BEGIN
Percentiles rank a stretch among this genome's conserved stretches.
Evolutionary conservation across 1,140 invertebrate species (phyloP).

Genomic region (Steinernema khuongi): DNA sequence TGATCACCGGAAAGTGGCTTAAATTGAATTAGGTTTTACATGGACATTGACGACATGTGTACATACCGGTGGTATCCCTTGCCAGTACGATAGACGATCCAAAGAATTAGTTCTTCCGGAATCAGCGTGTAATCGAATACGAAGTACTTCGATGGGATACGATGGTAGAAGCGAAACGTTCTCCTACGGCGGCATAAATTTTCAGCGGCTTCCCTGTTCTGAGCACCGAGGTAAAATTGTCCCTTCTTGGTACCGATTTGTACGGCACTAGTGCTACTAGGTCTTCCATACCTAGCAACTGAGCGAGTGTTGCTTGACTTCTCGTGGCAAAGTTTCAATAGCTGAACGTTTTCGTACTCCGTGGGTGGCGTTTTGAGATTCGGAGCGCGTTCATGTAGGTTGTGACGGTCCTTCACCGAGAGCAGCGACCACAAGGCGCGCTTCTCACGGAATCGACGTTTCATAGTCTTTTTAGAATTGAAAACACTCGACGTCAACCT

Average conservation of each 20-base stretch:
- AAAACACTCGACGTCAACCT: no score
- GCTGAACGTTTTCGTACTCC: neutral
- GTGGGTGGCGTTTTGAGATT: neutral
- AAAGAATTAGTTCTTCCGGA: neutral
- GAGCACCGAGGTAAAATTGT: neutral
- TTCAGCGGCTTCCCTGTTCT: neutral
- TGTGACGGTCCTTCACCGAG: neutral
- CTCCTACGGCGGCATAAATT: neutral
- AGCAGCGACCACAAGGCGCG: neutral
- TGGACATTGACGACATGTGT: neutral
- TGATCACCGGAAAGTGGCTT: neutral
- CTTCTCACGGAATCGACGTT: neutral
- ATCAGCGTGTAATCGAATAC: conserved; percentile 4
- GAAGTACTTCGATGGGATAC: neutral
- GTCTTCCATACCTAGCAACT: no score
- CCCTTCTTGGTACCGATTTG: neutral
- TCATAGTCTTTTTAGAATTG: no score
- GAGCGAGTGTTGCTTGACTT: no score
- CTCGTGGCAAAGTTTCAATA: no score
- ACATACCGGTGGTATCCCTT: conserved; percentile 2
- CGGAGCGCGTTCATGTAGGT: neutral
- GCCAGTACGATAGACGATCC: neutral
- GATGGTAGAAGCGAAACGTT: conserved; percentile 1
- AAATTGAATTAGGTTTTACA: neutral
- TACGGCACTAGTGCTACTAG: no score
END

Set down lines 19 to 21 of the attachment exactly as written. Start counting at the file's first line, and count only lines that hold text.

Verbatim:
- GTCTTCCATACCTAGCAACT: no score
- CCCTTCTTGGTACCGATTTG: neutral
- TCATAGTCTTTTTAGAATTG: no score